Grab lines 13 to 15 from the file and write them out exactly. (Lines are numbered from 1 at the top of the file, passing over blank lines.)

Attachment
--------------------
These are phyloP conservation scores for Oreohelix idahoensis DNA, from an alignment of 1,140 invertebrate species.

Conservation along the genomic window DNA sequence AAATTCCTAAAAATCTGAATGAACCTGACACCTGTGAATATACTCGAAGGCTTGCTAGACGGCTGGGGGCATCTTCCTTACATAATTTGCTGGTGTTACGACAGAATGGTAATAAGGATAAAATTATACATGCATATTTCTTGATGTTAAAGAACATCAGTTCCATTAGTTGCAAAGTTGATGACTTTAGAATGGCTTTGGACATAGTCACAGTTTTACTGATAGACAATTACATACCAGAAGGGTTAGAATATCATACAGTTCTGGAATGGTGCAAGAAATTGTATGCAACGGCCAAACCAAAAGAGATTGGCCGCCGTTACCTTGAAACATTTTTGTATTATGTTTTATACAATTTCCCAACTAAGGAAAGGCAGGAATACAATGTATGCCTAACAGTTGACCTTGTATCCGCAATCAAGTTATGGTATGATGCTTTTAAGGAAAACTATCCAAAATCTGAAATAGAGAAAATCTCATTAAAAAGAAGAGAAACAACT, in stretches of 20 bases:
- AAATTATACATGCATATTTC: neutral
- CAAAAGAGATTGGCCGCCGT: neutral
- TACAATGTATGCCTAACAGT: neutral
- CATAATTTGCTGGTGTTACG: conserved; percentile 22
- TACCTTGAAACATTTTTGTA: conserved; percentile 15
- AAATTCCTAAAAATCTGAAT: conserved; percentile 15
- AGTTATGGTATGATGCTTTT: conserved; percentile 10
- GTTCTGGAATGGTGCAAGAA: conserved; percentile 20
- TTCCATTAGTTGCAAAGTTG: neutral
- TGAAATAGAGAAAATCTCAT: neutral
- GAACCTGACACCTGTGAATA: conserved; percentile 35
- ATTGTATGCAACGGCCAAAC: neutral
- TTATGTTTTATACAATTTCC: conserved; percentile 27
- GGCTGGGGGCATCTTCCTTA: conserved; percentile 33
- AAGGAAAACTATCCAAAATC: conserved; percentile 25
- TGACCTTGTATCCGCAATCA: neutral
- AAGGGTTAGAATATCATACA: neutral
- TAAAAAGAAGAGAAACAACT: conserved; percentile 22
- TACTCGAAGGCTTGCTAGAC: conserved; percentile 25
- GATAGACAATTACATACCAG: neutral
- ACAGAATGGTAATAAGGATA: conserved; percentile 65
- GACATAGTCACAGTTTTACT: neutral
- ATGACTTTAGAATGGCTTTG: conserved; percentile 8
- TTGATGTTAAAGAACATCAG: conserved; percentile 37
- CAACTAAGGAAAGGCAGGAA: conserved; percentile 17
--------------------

- GAACCTGACACCTGTGAATA: conserved; percentile 35
- ATTGTATGCAACGGCCAAAC: neutral
- TTATGTTTTATACAATTTCC: conserved; percentile 27